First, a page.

When first exploring a new field, one can easily become lost in the sea of papers. Increasingly, we see K-12 students stumbling upon the academic world out of personal interest or for advanced classes. But without prior experience, navigating between different papers can quickly come a nightmare. What if there was a utility made to connect related papers and illustrate how citations are related to each other? Our application mitigates the challenge of getting into the research world through an intuitive display combining data science and visualization.
Combine and Choose From Different Sources
When putting in a topic or original paper you want to build off of, Citation Scholar provides a variety of selections. In our first implementation, these sources can include arxiv, google scholar, acm, and ieee. Once selected, Citation Scholar looks for paper citations from the original source in each of these respective databases.
View Your Citation Network From Different Angles
Sometimes a change of perspective can paint research in an entirely new light! By using a dynamic force graph, Citation Scholar makes it easy to view research. We utilized D3.js and a force graph to allow for manipulation of the graph structure while keeping edges intact. Notably, the shade of each node highlights its date. The older the paper is, the darker its shade: a useful visual indicator when trying to find papers of related topics.
The red node shows the starting origin of the inputted research paper. Once hovering over a node, the selection boldens and zooms to provide visual clarity. Double clicking brings you to the research paper featuring that title. And voila, we have a force graph visualization of the world of academia!
How We Built the Frontend
We used React and D3.js as a graph building library to build the citation network based on the data sent to us by our backend. While waiting for the backend to process, React updates the virtual DOM with a loading icon written using CSS. After retrieving the data, React updates the page to the generated force graph. Each node in D3.js is its own unique circle class with a respective shade and hover properties.
How We Built the Backend
The backend (a Flask server) commmunicates with the frontend via Flask endpoints. Once it receives search parameters from the frontend:
First, it tries to resolve these search parameters using the "scraper modules" available to it. A "scraper module" is a python module with a defined interface that will scrape Paper data from a database. Due to time constraints, we have only added a arXiv scraper -- more can be quickly written up as plugins.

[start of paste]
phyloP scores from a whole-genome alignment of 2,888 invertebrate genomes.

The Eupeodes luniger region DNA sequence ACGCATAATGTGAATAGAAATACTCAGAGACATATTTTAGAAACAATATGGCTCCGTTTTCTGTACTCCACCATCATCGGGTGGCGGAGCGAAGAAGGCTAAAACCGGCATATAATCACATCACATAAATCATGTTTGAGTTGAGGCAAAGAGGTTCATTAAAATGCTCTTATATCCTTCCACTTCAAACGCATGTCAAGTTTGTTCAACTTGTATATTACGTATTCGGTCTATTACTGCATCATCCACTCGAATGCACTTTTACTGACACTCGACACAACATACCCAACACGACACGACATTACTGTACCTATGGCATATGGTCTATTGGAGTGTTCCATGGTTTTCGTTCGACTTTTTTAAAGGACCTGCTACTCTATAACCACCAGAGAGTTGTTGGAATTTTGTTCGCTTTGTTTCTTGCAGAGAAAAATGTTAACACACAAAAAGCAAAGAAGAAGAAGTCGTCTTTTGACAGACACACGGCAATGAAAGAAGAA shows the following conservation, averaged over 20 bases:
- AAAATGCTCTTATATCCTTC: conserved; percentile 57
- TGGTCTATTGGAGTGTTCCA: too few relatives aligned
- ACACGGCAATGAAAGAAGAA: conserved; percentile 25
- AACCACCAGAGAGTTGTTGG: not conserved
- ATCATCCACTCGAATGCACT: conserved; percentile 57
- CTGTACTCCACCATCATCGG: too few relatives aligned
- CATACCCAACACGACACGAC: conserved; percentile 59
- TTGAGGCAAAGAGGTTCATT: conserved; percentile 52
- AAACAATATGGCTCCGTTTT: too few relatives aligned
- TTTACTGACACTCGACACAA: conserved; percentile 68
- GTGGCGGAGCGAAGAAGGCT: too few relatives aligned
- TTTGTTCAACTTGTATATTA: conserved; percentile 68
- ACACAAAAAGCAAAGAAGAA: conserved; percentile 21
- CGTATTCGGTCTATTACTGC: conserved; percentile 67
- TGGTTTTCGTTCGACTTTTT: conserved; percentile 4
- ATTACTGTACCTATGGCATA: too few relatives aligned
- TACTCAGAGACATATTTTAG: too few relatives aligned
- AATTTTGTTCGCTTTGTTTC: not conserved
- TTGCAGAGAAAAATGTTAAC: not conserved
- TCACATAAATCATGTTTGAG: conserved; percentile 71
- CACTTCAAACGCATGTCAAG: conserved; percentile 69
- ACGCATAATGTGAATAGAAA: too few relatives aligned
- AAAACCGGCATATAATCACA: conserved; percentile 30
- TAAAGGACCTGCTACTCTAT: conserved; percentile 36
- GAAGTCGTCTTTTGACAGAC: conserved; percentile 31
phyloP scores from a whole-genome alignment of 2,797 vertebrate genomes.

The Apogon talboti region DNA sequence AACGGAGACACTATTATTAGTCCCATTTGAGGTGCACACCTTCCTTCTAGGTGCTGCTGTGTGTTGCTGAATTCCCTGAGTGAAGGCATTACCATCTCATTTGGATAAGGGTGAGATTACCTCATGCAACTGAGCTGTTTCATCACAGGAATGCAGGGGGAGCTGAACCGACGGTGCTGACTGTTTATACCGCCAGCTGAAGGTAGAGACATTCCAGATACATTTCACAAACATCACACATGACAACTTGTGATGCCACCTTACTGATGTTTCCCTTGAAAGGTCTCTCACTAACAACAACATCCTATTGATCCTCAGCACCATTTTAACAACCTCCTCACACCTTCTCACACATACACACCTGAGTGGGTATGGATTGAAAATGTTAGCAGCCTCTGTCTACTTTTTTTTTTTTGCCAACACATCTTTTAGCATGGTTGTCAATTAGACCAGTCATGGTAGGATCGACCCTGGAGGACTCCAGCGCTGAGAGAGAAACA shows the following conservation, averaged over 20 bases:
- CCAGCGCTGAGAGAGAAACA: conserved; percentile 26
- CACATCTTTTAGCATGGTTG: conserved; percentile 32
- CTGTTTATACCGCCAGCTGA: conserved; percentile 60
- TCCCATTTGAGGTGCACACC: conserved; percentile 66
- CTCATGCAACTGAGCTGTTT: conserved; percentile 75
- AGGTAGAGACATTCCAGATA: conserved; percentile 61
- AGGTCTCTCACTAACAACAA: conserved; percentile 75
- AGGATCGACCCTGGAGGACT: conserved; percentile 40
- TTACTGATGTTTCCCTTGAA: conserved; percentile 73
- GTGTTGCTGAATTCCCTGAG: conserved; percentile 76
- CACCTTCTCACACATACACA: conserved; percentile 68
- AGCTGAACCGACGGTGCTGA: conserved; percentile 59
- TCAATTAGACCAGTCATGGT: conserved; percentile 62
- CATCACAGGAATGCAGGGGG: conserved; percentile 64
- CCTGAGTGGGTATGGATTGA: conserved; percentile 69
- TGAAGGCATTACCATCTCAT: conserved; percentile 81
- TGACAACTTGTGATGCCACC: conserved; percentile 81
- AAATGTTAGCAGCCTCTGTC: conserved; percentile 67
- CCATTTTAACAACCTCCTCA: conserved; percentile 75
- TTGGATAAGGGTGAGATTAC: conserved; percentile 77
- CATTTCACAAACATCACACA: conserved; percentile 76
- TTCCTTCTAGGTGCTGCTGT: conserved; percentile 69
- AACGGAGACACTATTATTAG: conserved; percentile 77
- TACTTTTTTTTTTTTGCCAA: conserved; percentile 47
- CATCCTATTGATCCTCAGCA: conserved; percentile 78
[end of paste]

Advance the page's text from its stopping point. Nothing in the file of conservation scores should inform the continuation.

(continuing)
Once a "scraper" has found the text of a paper, we look through the paper to get a list of its citations. Our original plan was to do this entirely via semantic analysis of the paper PDF contents; due to a low accuracy rate, we now query citation databases directly (interpreting the PDF directly as a fallback in case the given citation database doesn't include our paper).
Once we have a list of citations, we recursively find their citations via the same process.
The end result is a directed graph of citation information from several different websites, along with article information + links to the article contents.
Challenges We Ran Into
Web scraping is a task that's very easy to dismiss as "trivial" or a "small part of the project". This is usually never true.
When writing plugins for scraping Google Scholar, we ran into a number of issues. Google Scholar doesn't provide an API, and presents numerous Capchas to prevent automated scraping (such as what we need now). We worked around most of these issues, but in the process spent enough time that we put the rest of our project in jeopardy.
Accomplishments that we're proud of
Brandon's frontend graph is beautiful.
What's next for Citation Scholar
Our code is designed to scrape papers from multiple websites and aggregate the results. To add new functionality, all we have to do is add new "scraper" modules to the scrapers directory.
Because of time constraints, our current prototype only interfaces with arXiv.org. We have setup a plug-in system to add GoogleScholar and other features in the future. We also aim to improve our algorithms to create a reference list that ranks based on the relevance of each paper (i.e., number of times cited by other papers).
Additionally, D3.js supports weighted graphs. When analyzing recursive citations, we can prioritize citations with stronger correlations in content and make the edges connecting between them darker. The current approach works using breadth first search which could be improved dramatically with a algorithm based on correlation.